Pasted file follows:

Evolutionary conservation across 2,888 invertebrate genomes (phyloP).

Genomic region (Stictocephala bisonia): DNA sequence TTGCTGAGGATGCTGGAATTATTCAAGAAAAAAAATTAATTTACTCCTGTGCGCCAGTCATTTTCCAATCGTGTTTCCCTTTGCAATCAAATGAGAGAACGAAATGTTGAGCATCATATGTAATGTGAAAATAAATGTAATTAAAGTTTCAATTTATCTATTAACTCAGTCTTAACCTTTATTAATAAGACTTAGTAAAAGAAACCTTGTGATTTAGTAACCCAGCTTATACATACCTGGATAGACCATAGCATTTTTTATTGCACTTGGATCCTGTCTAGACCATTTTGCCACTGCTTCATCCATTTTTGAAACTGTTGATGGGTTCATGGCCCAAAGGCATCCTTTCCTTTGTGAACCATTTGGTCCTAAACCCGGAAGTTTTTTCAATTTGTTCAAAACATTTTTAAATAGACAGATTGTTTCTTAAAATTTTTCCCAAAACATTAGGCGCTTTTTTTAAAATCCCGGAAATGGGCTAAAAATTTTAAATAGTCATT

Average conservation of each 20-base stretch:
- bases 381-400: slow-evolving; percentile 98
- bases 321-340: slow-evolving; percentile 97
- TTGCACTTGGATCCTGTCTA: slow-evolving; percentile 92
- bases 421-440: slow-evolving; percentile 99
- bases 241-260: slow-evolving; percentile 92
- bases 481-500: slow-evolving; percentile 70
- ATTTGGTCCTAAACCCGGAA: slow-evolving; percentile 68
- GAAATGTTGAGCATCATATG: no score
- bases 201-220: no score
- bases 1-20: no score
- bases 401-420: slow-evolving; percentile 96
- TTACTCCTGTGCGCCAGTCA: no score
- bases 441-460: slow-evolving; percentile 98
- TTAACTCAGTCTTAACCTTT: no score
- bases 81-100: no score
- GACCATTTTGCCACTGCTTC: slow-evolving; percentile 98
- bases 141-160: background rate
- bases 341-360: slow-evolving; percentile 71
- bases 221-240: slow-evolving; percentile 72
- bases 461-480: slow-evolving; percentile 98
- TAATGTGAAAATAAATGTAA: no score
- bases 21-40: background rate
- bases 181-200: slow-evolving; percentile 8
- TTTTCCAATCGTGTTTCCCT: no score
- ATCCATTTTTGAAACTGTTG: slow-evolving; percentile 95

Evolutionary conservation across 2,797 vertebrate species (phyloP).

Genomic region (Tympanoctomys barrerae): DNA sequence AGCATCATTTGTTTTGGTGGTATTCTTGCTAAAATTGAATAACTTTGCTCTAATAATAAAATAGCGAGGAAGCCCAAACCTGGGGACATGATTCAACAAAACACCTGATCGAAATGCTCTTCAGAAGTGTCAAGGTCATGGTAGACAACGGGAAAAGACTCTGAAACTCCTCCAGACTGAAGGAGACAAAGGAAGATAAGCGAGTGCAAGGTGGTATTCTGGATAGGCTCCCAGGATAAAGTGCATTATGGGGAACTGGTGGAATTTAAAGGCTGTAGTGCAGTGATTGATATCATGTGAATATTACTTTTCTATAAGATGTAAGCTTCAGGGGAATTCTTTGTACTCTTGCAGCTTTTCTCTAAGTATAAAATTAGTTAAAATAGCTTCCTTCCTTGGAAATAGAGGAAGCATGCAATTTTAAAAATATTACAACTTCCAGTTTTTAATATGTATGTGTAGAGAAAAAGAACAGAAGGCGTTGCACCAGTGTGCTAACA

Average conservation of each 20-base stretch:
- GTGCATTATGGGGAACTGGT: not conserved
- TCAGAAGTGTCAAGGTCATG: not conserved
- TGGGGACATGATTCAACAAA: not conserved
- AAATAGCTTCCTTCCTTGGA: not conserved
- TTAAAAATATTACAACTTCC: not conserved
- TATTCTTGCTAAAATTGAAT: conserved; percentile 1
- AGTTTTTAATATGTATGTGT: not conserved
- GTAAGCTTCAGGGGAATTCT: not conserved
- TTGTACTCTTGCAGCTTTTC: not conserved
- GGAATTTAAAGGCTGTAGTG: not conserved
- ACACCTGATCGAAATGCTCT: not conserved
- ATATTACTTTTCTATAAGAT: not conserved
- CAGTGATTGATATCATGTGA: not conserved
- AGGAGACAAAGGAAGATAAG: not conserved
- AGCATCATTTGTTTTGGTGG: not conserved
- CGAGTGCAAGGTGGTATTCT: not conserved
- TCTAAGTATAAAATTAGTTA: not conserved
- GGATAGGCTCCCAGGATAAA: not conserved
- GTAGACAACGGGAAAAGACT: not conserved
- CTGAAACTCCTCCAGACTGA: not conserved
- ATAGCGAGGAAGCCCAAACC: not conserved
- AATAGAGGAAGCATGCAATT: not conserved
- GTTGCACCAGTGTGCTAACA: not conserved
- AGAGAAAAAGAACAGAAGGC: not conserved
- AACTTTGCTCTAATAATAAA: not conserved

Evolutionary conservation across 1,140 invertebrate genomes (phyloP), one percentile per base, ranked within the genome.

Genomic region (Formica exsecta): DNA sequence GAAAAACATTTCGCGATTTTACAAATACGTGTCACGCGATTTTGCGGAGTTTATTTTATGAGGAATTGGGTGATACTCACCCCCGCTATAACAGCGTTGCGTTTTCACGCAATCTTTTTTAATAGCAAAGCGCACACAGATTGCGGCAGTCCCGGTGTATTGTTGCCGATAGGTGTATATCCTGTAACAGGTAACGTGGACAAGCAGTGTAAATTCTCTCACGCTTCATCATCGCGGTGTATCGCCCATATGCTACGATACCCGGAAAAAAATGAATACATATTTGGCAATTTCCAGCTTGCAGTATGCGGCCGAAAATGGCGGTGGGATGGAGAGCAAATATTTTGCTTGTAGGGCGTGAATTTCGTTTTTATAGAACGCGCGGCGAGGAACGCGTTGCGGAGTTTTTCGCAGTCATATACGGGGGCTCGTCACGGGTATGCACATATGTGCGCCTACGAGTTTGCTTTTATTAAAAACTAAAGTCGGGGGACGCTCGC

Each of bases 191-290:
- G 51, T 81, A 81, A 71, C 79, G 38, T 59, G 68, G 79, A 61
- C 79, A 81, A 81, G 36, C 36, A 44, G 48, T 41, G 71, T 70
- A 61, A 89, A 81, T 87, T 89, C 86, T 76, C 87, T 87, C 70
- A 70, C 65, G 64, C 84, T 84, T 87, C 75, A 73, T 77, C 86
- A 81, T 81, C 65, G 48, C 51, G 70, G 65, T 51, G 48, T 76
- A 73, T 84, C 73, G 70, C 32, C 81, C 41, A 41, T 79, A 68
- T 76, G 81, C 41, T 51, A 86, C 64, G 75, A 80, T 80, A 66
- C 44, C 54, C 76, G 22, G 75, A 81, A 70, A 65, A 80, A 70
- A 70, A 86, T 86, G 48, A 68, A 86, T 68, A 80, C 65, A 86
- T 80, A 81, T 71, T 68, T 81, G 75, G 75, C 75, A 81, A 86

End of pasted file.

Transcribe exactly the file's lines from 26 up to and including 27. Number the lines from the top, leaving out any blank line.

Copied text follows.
- bases 181-200: slow-evolving; percentile 8
- TTTTCCAATCGTGTTTCCCT: no score